May 12, 2022

Fun Facts about the St. Louis, Missouri Temple

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The St. Louis Missouri Temple is the first temple built in Missouri even though there were temple sites dedicated in Independence Missouri, Far West Missouri and Adam-ondi-Ahman, in the 1830’s.

The St. Louis Missouri Temple was the 50th operating temple of The Church of Jesus Christ of Latter-Day Saints.

The St. Louis Missouri Temple has 58,749 square feet.

The St. Louis Missouri Temple site sits on a hill. There is a wooded area that creates a barrier between the temple and the areas busiest highways. Nearly 200,000 cars pass by there every day.

U.S. Senator Christopher Bond was among the participants in VIP tours preceding the public open house. While serving as governor of Missouri in 1976, it was he who rescinded the infamous extermination order issued in 1838 by Governor Lilburn W. Boggs commanding Latter-day Saints to leave the state within 30 days under threat of extermination.

President Hinckley dedicated the St. Louis Missouri Temple in 1997. 23,000 people from the temple district participated in the dedication.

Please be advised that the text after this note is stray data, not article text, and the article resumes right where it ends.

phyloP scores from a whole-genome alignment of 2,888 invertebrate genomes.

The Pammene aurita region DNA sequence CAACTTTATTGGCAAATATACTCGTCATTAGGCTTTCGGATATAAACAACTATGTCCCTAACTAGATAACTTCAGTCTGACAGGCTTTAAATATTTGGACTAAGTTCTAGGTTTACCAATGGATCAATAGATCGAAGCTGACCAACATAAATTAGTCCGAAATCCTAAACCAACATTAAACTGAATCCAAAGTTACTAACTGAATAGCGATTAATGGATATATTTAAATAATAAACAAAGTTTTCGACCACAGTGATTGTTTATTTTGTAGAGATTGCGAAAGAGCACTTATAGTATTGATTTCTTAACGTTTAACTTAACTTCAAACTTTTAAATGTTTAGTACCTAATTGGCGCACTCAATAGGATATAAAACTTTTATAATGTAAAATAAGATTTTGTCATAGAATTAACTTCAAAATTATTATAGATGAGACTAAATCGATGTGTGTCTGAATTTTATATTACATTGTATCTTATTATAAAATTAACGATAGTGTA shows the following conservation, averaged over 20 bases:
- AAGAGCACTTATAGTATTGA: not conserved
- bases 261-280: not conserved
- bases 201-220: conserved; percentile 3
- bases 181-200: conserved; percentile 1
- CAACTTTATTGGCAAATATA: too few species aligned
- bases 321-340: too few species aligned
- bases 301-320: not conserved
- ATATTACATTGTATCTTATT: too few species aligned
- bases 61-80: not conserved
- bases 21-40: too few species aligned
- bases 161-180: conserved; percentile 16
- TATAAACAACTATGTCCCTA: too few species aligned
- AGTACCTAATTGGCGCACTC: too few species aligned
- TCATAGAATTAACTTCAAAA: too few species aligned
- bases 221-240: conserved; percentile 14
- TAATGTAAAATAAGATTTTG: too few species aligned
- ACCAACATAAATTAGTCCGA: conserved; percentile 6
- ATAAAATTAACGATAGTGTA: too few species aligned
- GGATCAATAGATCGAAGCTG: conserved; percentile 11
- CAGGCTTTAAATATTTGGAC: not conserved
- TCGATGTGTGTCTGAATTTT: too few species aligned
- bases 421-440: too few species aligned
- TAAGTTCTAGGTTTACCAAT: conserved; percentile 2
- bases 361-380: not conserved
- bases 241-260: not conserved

When looking for the perfect site for the St. Louis Missouri Temple the members of the First Presidency went out to Missouri separately. Each member of the First Presidency selected the same site, and this is where the St. Louis Missouri Temple is built today.

On the day of the groundbreaking of the St. Louis Missouri Temple it was unseasonably cold. President Gordon B. Hinckley said that he was glad it is cold because “it brings us to a greater appreciation for the Saints who left the state of Missouri in 1838 under the orders of the governor; a tragic episode in the history of our people and I think that it must be so for Missouri.”

The St. Louis Missouri Temple architect based some of their architectural elements from the Salt Lake Temple. They did tall, narrow arched windows topped with round windows, they did vertical pilasters, and cornice along the top of the temple.

In the design structure of the St. Louis Missouri Temple designers went to great lengths in design and materials to ensure that the temple would last at least 300 years!


”Temples of the New Millennium” by Chad S. Hawkins

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